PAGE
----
2) Public Transportation
I live in Los Angeles, where “good” public transportation is just a pipe dream. Some areas offer decent ways to get around, but none of the locals would ever tell you that it’s easy to get from the west side to downtown in half an hour via bus or subway. In fact, it’s downright impossible to make it in under an hour unless you have a car and it’s not a busy weekday.
In Japan, the mentality is reversed: why drive a car when you can take the train instead? The rail system throughout the country is impressive. You can travel to almost any city or region via regular train or shinkansen (AKA bullet train). And, unlike most other places I’ve visited (I’m looking at you, Italy), the trains run on time WITHIN SECONDS. That’s right. If a train is scheduled to arrive at 8:11, you better be there at 8:11 or it’s leaving without you. Trains run like clockwork, which makes travel-time estimates almost 100% accurate.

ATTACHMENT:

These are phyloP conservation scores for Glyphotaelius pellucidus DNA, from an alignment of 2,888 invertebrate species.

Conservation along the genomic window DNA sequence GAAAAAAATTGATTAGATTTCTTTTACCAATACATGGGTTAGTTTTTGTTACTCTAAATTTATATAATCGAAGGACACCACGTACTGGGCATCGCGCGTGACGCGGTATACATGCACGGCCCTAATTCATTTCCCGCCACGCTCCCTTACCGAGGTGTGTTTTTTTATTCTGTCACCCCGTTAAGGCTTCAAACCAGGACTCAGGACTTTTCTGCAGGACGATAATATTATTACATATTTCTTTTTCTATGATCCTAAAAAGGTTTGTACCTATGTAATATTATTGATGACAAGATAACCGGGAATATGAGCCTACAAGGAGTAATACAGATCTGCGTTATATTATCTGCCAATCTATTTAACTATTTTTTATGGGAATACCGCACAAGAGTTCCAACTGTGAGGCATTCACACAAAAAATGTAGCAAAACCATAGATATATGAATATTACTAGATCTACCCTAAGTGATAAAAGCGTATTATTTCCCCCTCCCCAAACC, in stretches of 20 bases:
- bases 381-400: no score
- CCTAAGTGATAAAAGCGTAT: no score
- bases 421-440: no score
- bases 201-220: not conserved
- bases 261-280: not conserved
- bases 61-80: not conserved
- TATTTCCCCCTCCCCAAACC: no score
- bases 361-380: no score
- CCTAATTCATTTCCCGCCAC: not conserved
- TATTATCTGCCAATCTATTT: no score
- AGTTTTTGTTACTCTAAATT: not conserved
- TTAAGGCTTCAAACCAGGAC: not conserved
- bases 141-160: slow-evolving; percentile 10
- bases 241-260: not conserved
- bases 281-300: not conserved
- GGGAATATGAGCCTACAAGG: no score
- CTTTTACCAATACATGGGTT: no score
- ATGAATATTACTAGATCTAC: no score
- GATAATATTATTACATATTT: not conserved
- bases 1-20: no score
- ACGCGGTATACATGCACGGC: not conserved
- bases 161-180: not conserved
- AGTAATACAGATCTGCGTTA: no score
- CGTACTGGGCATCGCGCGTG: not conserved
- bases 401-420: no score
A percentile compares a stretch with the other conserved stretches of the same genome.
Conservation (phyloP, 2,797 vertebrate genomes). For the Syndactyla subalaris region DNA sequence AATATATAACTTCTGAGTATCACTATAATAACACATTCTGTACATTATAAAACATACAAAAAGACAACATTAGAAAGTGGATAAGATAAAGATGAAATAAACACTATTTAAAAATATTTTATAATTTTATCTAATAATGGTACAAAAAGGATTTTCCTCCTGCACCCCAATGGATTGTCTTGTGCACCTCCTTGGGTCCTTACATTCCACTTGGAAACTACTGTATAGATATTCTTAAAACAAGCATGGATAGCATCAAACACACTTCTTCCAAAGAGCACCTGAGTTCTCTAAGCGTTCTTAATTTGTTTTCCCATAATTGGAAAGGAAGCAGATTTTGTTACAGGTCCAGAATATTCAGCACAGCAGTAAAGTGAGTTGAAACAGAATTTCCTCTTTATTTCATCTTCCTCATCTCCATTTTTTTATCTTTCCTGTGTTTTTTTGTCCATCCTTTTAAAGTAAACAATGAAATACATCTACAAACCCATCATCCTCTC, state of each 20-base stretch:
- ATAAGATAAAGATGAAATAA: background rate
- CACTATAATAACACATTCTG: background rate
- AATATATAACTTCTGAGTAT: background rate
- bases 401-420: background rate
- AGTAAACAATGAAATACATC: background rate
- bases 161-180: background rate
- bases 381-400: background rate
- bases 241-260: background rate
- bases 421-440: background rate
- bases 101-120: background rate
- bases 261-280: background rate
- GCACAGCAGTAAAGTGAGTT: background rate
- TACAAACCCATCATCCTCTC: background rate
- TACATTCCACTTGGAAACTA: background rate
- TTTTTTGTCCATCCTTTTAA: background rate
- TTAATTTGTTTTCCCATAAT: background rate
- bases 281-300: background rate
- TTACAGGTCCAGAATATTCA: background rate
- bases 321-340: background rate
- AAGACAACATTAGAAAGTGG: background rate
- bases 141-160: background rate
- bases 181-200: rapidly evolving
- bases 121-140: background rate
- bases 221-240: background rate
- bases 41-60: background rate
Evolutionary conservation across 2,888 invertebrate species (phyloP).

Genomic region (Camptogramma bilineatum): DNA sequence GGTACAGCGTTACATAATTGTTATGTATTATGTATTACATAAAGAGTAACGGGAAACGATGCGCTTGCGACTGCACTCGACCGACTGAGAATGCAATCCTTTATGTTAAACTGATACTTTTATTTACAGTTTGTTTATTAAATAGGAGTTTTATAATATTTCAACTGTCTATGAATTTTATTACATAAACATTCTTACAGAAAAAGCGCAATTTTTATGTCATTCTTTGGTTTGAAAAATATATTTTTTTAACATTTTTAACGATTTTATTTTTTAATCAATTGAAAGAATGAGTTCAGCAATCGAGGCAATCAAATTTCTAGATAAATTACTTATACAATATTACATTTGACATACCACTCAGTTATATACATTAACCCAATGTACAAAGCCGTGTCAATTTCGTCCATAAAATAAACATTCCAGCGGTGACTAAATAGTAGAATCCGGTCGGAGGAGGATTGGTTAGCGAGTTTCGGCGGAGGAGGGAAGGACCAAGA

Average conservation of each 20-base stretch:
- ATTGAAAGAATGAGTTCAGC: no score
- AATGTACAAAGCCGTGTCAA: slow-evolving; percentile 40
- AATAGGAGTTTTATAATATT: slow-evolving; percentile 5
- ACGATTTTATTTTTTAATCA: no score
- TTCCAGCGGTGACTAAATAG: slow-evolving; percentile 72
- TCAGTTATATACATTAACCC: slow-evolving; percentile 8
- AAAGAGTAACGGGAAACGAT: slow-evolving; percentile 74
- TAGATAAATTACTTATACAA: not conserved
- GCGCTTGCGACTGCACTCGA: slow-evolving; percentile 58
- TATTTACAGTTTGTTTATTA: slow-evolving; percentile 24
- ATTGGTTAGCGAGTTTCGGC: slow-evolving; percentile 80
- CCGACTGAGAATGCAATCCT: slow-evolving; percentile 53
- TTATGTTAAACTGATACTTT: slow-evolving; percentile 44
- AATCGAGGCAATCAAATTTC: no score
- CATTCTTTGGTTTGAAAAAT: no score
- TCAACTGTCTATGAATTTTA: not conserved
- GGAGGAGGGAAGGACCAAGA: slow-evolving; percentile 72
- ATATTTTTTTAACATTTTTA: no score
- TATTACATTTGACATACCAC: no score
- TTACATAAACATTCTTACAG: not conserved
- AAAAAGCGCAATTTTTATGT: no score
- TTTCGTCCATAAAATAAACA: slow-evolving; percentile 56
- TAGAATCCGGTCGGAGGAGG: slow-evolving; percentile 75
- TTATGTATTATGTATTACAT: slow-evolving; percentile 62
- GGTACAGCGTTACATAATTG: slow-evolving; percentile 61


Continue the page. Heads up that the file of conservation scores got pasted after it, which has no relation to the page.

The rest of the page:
Riding the bullet train was one of the most comfortable and easy experiences I’ve ever had with public transportation. We purchased JR Rail Passes ahead of time, which provided us with access to almost every JR Line available. There were times when we had to transfer to a privately owned line, but we paid an average of 300 yen (~$2.60) to switch over. One of the best benefits of the rail pass, however, is the ability to reserve seats on long distance trains and the shinkansen (except the Mizuho and Nozomi lines). The shinkansen was amazing. We reserved seats on the Hikari Shinkansen from Tokyo to Osaka, stowed our luggage behind the last row of seats, and enjoyed a peaceful, smooth two-hour ride. We even purchased coffee and cakes from a lady pushing a snack cart through the different cars. What else made the ride so stress-free? Everything was clean, even the restrooms were immaculate; the seats were cushy and could easily recline; and the best part: Japanese people are quiet on the trains. It’s considered very rude to yell on your cell phone or speak above hushed tones while riding the train (any train, not just the shinkansen). Compared to the racket I have to deal with daily on the LA buses/trains, the quiet was surprising but very welcomed.